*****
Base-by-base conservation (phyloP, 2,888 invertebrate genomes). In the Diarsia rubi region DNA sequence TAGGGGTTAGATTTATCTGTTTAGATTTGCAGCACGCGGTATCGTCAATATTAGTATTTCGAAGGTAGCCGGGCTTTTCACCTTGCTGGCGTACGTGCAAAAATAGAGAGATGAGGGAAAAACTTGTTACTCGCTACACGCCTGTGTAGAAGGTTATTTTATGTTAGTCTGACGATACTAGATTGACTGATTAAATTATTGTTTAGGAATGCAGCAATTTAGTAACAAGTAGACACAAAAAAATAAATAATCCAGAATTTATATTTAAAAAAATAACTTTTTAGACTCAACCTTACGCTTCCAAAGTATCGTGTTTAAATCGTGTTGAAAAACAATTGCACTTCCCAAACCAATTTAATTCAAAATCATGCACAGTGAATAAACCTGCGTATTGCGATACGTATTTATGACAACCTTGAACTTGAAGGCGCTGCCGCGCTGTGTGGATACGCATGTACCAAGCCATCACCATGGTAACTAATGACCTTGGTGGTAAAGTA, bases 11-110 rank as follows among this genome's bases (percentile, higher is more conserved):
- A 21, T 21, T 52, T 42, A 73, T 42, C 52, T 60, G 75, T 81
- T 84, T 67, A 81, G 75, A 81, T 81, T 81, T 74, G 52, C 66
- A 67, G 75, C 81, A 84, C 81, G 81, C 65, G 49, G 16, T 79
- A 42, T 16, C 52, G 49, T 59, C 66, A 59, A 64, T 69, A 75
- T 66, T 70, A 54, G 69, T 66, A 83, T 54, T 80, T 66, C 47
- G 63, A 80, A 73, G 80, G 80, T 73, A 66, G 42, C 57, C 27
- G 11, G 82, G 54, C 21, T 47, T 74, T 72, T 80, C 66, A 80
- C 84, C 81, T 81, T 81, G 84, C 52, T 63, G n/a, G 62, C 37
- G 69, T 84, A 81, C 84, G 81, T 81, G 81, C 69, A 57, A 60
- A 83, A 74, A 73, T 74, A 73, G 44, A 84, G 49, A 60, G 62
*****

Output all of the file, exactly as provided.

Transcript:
Base-by-base conservation (phyloP, 2,888 invertebrate genomes). In the Diarsia rubi region DNA sequence TAGGGGTTAGATTTATCTGTTTAGATTTGCAGCACGCGGTATCGTCAATATTAGTATTTCGAAGGTAGCCGGGCTTTTCACCTTGCTGGCGTACGTGCAAAAATAGAGAGATGAGGGAAAAACTTGTTACTCGCTACACGCCTGTGTAGAAGGTTATTTTATGTTAGTCTGACGATACTAGATTGACTGATTAAATTATTGTTTAGGAATGCAGCAATTTAGTAACAAGTAGACACAAAAAAATAAATAATCCAGAATTTATATTTAAAAAAATAACTTTTTAGACTCAACCTTACGCTTCCAAAGTATCGTGTTTAAATCGTGTTGAAAAACAATTGCACTTCCCAAACCAATTTAATTCAAAATCATGCACAGTGAATAAACCTGCGTATTGCGATACGTATTTATGACAACCTTGAACTTGAAGGCGCTGCCGCGCTGTGTGGATACGCATGTACCAAGCCATCACCATGGTAACTAATGACCTTGGTGGTAAAGTA, bases 11-110 rank as follows among this genome's bases (percentile, higher is more conserved):
- A 21, T 21, T 52, T 42, A 73, T 42, C 52, T 60, G 75, T 81
- T 84, T 67, A 81, G 75, A 81, T 81, T 81, T 74, G 52, C 66
- A 67, G 75, C 81, A 84, C 81, G 81, C 65, G 49, G 16, T 79
- A 42, T 16, C 52, G 49, T 59, C 66, A 59, A 64, T 69, A 75
- T 66, T 70, A 54, G 69, T 66, A 83, T 54, T 80, T 66, C 47
- G 63, A 80, A 73, G 80, G 80, T 73, A 66, G 42, C 57, C 27
- G 11, G 82, G 54, C 21, T 47, T 74, T 72, T 80, C 66, A 80
- C 84, C 81, T 81, T 81, G 84, C 52, T 63, G n/a, G 62, C 37
- G 69, T 84, A 81, C 84, G 81, T 81, G 81, C 69, A 57, A 60
- A 83, A 74, A 73, T 74, A 73, G 44, A 84, G 49, A 60, G 62